Friends, teammates

Bonilla and Ponce played together in the St. Patrick’s Catholic Church league. Their friendship grew despite going their separate ways when softball games were over, and eventually became best friends. Even their families spoke to each other on several occasions. 

“Sometimes we didn’t see each other for a long time; I’d go by and see him,” Ponce said of his friend, Bonilla. “All the years we played we were extra close because we were always together.”

In the early 1950s, it wasn’t abnormal to see the dynamic duo, who were typically amongst peers who would go on to play in the Mexican-American Fast-Pitch tournament, playing in the St. Patrick’s Catholic Church league at 12 and 13 years old in a community adjacent to where the McDonald’s now is located in Chanute — which was called Little Mexico comprising close to 25 to 30 Mexican-American families who worked for the Santa Fe Railroad — sometimes even playing without softball gloves. This is how much of a penchant they had for the game.

“Back at that time, that’s what we did — play ball,” Bonilla said. “We played ball because we loved to play ball. We just played softball because that was what we did back at that time. They had baseball, but we never did baseball.”

Both Chanute natives grew up — with Bonilla going to work for Byers, a company specializing in concrete and rock pressure before venturing in ownership, including Sting, a local bar in town still in business, and Ponce attending Chanute Junior College before going on to work for Ash Grove Cement Company — and by this time they were infatuated with the Newton Mexican-American Fast-Pitch tournament — a notion highly spoken about amongst their peers as they were growing up. Along with concerning themselves with more responsibilities, they began playing for the Chanute G.I. Forum softball team, a fast-pitch team, in the 1950s at Highland Park in Chanute. In 1962, they played in their first fast-pitch tournament in Emporia, and up until the 1970s, Bonilla and Ponce would journey in cars to several places just to play the game they love.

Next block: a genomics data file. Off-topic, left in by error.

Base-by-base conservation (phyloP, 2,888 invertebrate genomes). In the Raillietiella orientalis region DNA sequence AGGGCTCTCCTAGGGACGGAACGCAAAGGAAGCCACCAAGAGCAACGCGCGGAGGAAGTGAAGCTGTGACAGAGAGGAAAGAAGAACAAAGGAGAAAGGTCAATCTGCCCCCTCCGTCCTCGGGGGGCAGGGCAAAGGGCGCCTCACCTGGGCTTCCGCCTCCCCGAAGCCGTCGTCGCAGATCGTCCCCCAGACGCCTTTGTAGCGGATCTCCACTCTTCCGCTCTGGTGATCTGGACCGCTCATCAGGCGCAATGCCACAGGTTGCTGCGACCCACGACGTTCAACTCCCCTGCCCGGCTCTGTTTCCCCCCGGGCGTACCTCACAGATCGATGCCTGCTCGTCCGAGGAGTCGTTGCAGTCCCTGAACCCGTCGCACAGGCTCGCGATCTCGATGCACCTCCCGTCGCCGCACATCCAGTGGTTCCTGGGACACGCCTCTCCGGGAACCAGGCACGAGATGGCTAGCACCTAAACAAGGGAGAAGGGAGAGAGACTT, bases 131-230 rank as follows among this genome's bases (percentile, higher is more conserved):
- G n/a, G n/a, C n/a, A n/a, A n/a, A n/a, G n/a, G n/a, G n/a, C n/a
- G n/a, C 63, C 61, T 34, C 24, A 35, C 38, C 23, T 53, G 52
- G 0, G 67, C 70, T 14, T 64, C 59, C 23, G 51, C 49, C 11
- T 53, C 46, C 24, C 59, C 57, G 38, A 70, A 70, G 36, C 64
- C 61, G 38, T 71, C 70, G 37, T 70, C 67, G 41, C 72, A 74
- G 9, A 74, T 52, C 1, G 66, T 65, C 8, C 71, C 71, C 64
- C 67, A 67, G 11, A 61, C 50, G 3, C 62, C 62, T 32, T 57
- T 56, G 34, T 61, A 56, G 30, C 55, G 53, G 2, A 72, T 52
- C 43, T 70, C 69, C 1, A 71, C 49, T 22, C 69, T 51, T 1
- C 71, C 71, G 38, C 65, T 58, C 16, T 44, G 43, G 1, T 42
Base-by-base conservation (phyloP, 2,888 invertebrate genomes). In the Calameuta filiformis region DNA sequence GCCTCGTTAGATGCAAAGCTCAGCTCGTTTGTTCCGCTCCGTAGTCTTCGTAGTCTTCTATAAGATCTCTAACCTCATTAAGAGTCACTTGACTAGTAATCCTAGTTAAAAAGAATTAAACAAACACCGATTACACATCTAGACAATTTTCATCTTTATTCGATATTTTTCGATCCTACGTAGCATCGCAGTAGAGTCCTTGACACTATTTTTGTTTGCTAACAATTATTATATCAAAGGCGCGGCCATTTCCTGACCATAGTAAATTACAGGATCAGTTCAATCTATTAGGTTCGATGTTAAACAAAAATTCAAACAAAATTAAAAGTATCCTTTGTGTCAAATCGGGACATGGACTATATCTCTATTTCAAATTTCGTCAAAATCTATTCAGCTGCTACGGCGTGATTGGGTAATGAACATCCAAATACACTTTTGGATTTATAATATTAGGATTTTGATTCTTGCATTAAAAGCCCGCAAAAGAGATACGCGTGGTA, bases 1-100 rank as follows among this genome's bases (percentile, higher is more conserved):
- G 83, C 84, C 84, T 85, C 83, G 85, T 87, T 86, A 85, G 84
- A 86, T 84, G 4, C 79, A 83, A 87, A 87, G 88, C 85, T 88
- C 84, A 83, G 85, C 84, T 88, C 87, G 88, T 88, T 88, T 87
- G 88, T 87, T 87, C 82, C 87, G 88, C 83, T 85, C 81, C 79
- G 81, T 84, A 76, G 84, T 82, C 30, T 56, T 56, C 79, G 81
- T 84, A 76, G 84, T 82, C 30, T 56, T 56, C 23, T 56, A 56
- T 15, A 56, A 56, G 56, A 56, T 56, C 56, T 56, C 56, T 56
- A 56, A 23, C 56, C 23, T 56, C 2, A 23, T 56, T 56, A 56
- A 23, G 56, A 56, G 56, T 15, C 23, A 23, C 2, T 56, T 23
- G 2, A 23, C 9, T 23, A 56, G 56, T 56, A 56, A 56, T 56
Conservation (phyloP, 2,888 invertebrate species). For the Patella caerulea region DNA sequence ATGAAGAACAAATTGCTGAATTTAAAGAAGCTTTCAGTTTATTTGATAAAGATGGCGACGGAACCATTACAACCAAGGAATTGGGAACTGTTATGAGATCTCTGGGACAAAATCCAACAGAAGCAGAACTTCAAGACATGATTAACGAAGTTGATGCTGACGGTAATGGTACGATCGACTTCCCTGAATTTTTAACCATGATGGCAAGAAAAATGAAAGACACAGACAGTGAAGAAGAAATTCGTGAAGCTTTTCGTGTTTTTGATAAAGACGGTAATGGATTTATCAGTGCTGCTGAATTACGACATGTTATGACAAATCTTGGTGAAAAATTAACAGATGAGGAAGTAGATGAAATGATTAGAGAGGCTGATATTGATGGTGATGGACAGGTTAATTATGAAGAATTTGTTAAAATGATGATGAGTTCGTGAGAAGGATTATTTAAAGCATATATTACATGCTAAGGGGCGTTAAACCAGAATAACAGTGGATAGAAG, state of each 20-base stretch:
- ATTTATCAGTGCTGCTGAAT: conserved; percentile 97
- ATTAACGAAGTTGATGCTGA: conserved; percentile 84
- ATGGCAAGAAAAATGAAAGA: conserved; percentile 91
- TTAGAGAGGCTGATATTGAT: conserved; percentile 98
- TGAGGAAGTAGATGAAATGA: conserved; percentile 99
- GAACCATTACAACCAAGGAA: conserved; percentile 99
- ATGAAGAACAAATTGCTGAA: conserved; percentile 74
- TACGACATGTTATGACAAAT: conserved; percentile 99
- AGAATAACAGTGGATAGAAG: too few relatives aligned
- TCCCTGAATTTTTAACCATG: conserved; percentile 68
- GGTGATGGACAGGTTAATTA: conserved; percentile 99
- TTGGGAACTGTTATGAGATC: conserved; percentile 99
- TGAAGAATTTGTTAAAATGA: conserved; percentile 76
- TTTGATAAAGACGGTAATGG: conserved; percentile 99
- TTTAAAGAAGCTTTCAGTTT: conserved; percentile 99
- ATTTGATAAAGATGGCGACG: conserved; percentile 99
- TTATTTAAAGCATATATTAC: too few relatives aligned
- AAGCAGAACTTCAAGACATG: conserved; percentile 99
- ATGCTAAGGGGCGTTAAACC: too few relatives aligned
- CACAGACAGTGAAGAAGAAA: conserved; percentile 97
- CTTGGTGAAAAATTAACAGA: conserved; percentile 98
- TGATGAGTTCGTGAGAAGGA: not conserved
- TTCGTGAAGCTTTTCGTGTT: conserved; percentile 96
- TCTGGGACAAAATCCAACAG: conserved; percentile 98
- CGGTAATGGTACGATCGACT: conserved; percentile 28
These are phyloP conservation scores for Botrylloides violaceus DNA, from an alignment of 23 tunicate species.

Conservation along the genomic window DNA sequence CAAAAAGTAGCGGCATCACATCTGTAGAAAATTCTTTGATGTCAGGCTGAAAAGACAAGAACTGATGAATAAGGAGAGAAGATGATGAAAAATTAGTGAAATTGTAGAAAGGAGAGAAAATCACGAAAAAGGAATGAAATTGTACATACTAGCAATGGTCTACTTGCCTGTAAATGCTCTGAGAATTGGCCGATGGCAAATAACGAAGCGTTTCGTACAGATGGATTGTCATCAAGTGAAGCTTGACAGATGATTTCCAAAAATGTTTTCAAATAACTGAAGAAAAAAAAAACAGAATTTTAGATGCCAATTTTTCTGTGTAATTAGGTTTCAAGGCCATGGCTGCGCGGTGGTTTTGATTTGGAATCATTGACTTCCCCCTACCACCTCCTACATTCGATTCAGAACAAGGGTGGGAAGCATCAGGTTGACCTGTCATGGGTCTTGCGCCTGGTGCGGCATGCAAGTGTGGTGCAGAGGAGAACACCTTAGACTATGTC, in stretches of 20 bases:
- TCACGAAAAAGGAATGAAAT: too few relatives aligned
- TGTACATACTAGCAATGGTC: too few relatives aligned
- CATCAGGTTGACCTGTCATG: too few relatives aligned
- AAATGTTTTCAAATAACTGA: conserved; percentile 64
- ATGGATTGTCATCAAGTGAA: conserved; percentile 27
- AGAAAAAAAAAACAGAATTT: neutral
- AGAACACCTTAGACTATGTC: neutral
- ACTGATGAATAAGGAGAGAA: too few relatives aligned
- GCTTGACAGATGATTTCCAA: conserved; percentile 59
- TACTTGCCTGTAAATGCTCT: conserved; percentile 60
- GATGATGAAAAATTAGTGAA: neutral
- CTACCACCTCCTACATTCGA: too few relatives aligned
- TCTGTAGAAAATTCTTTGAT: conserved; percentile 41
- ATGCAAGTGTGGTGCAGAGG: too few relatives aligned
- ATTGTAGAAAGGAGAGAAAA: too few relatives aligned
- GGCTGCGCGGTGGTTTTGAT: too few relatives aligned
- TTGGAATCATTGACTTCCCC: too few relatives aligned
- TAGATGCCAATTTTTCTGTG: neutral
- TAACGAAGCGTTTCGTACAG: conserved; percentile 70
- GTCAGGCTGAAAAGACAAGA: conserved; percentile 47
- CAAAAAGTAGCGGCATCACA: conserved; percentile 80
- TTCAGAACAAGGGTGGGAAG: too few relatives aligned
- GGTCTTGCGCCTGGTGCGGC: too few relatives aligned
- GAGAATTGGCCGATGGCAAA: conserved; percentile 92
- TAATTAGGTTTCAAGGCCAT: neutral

“We went to Newton, Hutchinson, Emporia, Topeka, Kansas City; in the later years we did go to Omaha (Nebraska),” Ponce continued.

The objective, of course, was to win, and Bonilla and Ponce — along with their teammates — played in tournaments until they were beaten twice. Ponce as a pitcher, who became one of the best pitchers in the state before being inducted into the Newton Mexican-American Fast-Pitch Hall of Fame in 1998, would toss to Bonilla as a catcher, much like how they did growing up in Chanute, and Bonilla would do an exceptional job in framing, blocking the plate from wild pitches and throwing base runners out — one of the reasons he was inducted into the Hall of Fame.

Today, the tournament, which is the oldest Mexican-American tournament in the nation, still holds true to its roots — opportunity, advancing and progressing — providing scholarships to Newton students every year.

And Bonilla always stuck to his roots of playing softball — a game he has played since he was a kid. After accepting his plaque, he waved to the dozens of softball fans, thanking everyone who supported him throughout the rigorous journey. The veteran softball player walked to the stands before the Newton Mexican-American Fast-Pitch tournament softball old-timers game.